Case #6 – Those having attempted marriage in this manner need to have the marriage validated and blessed by a Catholic priest.

Case #7 –Ceremonies of this sort can never be marriages. Catholics must never attend these ceremonies because they give rise to scandal.

Catholics Have Become Increasingly Confused By Moral Relativism and Hedonism

Aside from all of the confusion caused by moral relativism and hedonism, more Catholics in recent decades have become confused by the alarming number of annulments being granted to Catholics.

An annulment is not a Catholic divorce, as some mistakenly believe. A valid marriage signifies the full and free consent of a man and woman to live together in Holy Matrimony for the rest of their lives.  An annulment means that an impediment exists which has hindered the full and free consent of those contracting marriage.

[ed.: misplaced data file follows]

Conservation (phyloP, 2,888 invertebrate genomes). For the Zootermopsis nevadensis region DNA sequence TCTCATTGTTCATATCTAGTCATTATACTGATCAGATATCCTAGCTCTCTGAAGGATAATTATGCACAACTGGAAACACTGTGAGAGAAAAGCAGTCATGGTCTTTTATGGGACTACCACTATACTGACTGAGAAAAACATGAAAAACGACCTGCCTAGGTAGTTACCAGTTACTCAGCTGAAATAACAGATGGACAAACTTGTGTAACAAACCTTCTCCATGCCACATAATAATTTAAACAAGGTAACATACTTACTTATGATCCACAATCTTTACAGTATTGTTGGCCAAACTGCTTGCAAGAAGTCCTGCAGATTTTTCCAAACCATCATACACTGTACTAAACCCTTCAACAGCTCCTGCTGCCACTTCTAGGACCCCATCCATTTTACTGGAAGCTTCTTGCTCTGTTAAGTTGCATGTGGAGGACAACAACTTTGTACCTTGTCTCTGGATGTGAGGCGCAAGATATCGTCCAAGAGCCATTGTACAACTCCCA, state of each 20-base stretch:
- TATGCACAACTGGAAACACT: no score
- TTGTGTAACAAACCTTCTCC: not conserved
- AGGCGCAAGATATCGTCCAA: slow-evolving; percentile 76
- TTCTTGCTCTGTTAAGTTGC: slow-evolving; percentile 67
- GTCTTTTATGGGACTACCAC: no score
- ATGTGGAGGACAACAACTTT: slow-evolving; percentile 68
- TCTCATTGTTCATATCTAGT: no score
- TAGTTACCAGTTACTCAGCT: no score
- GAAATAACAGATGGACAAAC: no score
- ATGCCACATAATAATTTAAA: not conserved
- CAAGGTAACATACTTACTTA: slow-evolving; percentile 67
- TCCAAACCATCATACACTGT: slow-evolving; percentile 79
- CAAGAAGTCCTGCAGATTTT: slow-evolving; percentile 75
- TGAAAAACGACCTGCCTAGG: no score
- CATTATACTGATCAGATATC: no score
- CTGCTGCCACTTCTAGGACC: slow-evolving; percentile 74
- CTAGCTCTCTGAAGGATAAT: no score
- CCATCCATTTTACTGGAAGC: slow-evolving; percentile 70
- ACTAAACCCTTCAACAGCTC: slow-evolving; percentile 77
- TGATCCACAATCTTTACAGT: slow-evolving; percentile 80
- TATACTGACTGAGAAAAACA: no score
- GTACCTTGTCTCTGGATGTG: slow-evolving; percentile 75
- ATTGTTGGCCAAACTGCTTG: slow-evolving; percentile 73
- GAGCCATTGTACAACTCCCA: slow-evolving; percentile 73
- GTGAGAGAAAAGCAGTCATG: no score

Many Marriages Have Failed Due To The Fact Couples Have Been Ill Prepared For Marriage

Many Catholic priests agree with my experience, that in the majority of cases, the large number of failed marriages has resulted from the couples having  been insufficiently prepared for the Sacrament of Marriage in the first place. Thorough and caring marriage preparation for engaged couples is essential.

Still, the best preparation for marriage is Christian chastity.  It is this virtue of chastity that helps a married couple to remain faithful to one another.  But, if young people are not being sufficiently challenged to cultivate this virtue, we may be marrying many who have developed profound sexual addictions through a promiscuous life style; and these addictions in and of themselves will not allow for the necessary full and free consent to take place.

Whether clergy or concerned lay people, we need to take the time to help young people live chastely in a very difficult world.  Encouraging them to develop a rich Eucharistic life, to use the Sacrament of Confession frequently, to practice devotion to Mary and to avail themselves of on-going spiritual direction, all these are the proven ways by which we can help strengthen young people to live out their relationship with Jesus and each other.